“Data is very critical,” says Fryer, citing consumer, personal, financial, and health-driven apps and data, especially as they relate to building AI models, adding that, “Fin tech is what enables people to lead better lives across the board.”
Representing a one-stop shop for clients and doing it very well, all the way from the front to the back, is one thing that helps to set FinTech Sandbox apart, as Fryer points out. There is high value in setting up such a business paradigm.
“Again, if you’re an entrepreneur,” she says, “and you’re building a fin tech product, honestly the data is what’s powering it on the back end.”
As a recent example, she cites a company that was building out a fixed-income platform. To do this, you need bond pricing and many other different prices and data sets that are very expensive and otherwise difficult to acquire when yours is a small company. Such things can make all the difference when it comes to robust product demonstrations and creating successful fundraisers.
FinTech Sandbox offers its start-ups helpful infrastructural resources, as Fryer also points out. Cloud credits and other infrastructure resources are offered. Being an effective connector is another big advantage.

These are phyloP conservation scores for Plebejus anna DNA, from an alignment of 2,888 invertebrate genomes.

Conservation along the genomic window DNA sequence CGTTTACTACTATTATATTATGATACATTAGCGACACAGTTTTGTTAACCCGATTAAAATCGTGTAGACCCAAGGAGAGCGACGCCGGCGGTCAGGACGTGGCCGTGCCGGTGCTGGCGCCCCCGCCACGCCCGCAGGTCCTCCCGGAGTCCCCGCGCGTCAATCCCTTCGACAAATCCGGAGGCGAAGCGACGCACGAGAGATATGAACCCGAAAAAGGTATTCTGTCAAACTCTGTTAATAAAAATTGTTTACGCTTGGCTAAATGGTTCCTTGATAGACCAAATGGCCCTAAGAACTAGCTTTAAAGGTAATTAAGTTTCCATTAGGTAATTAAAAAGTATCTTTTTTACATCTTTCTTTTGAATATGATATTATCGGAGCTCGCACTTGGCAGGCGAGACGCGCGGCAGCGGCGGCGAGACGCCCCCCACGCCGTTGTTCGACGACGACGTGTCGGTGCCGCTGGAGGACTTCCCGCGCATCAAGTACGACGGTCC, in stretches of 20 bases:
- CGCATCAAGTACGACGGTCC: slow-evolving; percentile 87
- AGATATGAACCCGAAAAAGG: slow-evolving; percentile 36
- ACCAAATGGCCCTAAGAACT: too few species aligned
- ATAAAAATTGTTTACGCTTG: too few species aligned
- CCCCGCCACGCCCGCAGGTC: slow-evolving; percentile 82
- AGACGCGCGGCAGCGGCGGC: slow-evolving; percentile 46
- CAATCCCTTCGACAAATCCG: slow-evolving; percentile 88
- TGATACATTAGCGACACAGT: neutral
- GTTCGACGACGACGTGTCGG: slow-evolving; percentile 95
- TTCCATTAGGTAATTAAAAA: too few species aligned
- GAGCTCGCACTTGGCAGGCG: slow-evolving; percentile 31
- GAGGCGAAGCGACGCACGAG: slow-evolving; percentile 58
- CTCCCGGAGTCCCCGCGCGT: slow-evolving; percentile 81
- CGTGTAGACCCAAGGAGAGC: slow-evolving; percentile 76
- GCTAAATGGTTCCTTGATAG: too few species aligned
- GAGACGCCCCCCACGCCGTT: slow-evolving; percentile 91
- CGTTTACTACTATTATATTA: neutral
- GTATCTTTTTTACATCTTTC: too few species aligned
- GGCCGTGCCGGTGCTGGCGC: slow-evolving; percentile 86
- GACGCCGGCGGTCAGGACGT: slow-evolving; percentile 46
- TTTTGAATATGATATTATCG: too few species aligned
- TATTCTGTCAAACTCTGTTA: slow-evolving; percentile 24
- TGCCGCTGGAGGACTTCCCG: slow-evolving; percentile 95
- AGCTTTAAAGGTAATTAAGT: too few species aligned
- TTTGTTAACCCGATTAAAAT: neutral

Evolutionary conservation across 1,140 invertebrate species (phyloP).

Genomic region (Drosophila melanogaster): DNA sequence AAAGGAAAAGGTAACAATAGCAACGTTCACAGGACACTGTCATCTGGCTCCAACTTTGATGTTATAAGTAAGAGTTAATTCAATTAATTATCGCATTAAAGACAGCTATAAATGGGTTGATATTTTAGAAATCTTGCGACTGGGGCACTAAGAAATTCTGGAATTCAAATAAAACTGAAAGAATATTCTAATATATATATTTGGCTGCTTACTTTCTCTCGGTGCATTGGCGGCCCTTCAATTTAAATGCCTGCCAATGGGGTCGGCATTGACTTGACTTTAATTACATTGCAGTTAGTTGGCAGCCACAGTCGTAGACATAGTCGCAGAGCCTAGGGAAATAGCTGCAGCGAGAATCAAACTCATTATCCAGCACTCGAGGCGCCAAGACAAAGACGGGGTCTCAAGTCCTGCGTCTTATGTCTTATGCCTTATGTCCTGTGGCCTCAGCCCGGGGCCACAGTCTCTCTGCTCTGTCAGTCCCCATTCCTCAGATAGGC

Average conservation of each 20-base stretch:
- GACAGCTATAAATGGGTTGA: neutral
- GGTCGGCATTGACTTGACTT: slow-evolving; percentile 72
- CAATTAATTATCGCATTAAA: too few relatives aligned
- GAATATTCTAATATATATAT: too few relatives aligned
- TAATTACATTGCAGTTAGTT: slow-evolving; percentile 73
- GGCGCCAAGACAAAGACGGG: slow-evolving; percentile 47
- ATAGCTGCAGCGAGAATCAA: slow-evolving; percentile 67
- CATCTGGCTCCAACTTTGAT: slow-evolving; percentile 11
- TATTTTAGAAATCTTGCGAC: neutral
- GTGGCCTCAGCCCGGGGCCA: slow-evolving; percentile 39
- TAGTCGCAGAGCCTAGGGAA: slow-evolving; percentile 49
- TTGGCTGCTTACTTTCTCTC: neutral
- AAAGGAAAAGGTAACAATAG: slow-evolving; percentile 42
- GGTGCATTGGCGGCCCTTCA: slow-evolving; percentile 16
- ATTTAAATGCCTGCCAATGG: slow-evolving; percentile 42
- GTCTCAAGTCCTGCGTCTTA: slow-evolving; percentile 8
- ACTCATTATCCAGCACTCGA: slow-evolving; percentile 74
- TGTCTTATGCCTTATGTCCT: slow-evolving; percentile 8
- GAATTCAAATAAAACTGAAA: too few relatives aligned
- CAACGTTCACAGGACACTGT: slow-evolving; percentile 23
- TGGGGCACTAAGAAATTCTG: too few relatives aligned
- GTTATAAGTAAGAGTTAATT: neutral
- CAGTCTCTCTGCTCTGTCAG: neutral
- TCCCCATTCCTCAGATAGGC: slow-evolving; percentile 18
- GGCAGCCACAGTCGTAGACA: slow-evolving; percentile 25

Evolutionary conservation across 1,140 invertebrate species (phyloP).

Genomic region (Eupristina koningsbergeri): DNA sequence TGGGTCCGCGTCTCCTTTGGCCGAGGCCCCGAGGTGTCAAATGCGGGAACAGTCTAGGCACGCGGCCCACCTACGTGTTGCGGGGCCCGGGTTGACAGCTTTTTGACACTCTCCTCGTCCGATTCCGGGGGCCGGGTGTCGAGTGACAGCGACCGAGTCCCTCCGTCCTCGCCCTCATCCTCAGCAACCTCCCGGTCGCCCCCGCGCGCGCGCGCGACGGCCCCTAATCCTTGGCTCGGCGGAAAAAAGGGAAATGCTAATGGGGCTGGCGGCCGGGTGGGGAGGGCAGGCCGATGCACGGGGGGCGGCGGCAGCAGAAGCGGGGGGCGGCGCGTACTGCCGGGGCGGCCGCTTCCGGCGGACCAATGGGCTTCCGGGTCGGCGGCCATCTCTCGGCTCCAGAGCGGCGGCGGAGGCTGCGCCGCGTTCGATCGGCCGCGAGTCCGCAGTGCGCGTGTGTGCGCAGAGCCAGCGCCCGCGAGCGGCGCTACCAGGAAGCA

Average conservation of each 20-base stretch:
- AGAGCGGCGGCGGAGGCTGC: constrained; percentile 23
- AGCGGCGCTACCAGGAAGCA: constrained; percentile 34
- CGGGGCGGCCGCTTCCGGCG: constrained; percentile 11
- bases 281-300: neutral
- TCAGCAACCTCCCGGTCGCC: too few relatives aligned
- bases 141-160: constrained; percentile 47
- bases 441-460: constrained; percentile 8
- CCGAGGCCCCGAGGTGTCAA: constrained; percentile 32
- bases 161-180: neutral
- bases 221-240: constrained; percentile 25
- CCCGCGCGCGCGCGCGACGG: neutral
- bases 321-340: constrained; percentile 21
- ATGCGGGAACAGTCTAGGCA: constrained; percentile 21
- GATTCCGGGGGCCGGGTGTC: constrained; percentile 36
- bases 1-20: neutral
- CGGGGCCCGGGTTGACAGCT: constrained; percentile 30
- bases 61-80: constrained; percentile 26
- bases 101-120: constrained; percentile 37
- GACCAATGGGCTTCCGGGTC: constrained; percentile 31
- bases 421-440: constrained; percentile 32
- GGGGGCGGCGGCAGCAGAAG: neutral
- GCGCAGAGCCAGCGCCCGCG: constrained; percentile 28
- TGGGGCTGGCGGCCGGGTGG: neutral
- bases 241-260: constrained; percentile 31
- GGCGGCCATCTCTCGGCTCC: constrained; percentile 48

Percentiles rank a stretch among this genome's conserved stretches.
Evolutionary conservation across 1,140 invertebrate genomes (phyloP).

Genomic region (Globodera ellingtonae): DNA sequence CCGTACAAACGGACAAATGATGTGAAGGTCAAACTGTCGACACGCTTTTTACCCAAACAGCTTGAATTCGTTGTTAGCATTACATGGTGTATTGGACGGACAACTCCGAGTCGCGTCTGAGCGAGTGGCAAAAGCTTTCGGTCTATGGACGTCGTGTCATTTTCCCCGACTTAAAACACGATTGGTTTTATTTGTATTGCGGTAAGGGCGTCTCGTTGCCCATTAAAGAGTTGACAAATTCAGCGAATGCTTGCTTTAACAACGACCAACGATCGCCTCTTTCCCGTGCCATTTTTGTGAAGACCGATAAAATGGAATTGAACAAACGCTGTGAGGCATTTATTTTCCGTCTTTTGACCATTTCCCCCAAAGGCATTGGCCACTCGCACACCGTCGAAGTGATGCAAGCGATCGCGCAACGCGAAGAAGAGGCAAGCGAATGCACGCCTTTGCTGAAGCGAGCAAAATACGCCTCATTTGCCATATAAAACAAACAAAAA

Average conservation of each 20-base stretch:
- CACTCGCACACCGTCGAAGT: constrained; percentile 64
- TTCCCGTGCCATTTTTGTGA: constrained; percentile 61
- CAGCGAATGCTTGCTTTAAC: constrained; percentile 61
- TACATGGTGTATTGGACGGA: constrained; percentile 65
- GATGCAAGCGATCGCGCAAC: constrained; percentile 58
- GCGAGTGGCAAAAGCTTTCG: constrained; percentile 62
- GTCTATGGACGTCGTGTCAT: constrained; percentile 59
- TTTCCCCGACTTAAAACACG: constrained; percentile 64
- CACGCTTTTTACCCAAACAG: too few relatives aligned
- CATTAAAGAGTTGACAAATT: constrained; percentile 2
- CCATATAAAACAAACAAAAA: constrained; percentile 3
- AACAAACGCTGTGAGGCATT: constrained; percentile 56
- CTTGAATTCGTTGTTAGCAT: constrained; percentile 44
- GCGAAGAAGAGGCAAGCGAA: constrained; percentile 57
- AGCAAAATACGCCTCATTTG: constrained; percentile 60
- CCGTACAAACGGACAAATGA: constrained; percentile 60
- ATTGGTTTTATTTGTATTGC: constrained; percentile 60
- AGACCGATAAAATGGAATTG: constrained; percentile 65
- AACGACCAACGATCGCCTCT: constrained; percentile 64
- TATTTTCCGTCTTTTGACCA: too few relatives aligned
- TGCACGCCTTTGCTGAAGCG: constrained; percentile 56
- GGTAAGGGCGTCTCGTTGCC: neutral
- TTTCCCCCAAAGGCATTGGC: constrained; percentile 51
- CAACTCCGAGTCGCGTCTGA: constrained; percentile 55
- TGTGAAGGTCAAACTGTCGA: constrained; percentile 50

Fryer notes that FinTech Sandbox offers its start-ups connections to many large and important financial institutions, as well as access to the investor community. Further, when your start-up is known to do business with FinTech Sandbox, it only strengthens your credibility. People then know that you are serious, as Fryer emphasizes.
Also and most importantly, by being a nonprofit, FinTech Sandbox does not take fees or equities from its start-ups, as Fryer stresses. Instead, corporate sponsorship is a revenue source.
“We’re a friend to all in the ecosystem,” she observes, adding that this lack of both alignment and commercial motivation only places FinTech Sandbox in a singularly advantageous position.
She also cites some of FinTech Sandbox’s important core long-term partners. They include F-Prime Capital, Fidelity Investments, Goodwin Commonwealth, and MassMutual.
“They’ve been wonderfully loyal to us, our mission, and our start-ups since we started,” she notes.
By acquiring many useful connections and building up the trust of its start-ups, FinTech Sandbox has gotten to the lofty position in which it now finds itself. Continuing to scale (increasing revenue at a faster rate than costs) the number of entrepreneurs it can reach is amongst a host of its plans, as Fryer points out.
“The mission of FinTech Sandbox has remained the same since we started,” she remarked, citing both its 2014 origins and its exponential growth on an annual basis.
Fryer continues that her nonprofit can help and enable people in ways that they don’t even realize or perhaps haven’t thought about. It has, she opines, the power to change world problems, from climate change to the housing crisis, and things that are actually beyond merely
the financial services industry.
“Definitely,” she declares, “we want to be at the forefront.”